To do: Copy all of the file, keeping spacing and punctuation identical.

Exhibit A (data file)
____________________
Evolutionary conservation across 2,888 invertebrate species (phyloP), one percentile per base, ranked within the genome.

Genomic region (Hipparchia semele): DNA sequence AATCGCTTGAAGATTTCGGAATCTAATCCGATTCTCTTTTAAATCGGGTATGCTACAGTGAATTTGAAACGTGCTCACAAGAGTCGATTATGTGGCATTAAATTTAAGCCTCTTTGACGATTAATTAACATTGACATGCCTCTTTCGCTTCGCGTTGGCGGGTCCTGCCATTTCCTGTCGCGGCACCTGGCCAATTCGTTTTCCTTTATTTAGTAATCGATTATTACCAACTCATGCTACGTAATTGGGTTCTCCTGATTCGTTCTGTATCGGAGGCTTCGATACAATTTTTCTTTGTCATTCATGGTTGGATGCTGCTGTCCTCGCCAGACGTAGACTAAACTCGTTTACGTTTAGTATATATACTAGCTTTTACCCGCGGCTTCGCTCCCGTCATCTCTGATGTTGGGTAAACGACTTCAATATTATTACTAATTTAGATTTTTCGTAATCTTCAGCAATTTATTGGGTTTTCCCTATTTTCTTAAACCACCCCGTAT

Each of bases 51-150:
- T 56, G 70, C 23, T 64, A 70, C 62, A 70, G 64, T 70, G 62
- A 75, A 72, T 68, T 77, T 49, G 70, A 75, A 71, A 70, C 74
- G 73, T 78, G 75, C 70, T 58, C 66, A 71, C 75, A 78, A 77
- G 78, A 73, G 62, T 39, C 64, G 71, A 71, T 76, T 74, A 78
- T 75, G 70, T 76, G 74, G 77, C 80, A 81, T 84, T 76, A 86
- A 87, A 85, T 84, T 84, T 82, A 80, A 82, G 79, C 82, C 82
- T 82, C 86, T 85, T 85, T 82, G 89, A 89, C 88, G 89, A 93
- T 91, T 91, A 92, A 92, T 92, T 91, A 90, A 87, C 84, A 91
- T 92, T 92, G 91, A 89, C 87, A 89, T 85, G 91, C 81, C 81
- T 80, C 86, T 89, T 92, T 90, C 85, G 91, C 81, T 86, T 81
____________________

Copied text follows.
Evolutionary conservation across 2,888 invertebrate species (phyloP), one percentile per base, ranked within the genome.

Genomic region (Hipparchia semele): DNA sequence AATCGCTTGAAGATTTCGGAATCTAATCCGATTCTCTTTTAAATCGGGTATGCTACAGTGAATTTGAAACGTGCTCACAAGAGTCGATTATGTGGCATTAAATTTAAGCCTCTTTGACGATTAATTAACATTGACATGCCTCTTTCGCTTCGCGTTGGCGGGTCCTGCCATTTCCTGTCGCGGCACCTGGCCAATTCGTTTTCCTTTATTTAGTAATCGATTATTACCAACTCATGCTACGTAATTGGGTTCTCCTGATTCGTTCTGTATCGGAGGCTTCGATACAATTTTTCTTTGTCATTCATGGTTGGATGCTGCTGTCCTCGCCAGACGTAGACTAAACTCGTTTACGTTTAGTATATATACTAGCTTTTACCCGCGGCTTCGCTCCCGTCATCTCTGATGTTGGGTAAACGACTTCAATATTATTACTAATTTAGATTTTTCGTAATCTTCAGCAATTTATTGGGTTTTCCCTATTTTCTTAAACCACCCCGTAT

Each of bases 51-150:
- T 56, G 70, C 23, T 64, A 70, C 62, A 70, G 64, T 70, G 62
- A 75, A 72, T 68, T 77, T 49, G 70, A 75, A 71, A 70, C 74
- G 73, T 78, G 75, C 70, T 58, C 66, A 71, C 75, A 78, A 77
- G 78, A 73, G 62, T 39, C 64, G 71, A 71, T 76, T 74, A 78
- T 75, G 70, T 76, G 74, G 77, C 80, A 81, T 84, T 76, A 86
- A 87, A 85, T 84, T 84, T 82, A 80, A 82, G 79, C 82, C 82
- T 82, C 86, T 85, T 85, T 82, G 89, A 89, C 88, G 89, A 93
- T 91, T 91, A 92, A 92, T 92, T 91, A 90, A 87, C 84, A 91
- T 92, T 92, G 91, A 89, C 87, A 89, T 85, G 91, C 81, C 81
- T 80, C 86, T 89, T 92, T 90, C 85, G 91, C 81, T 86, T 81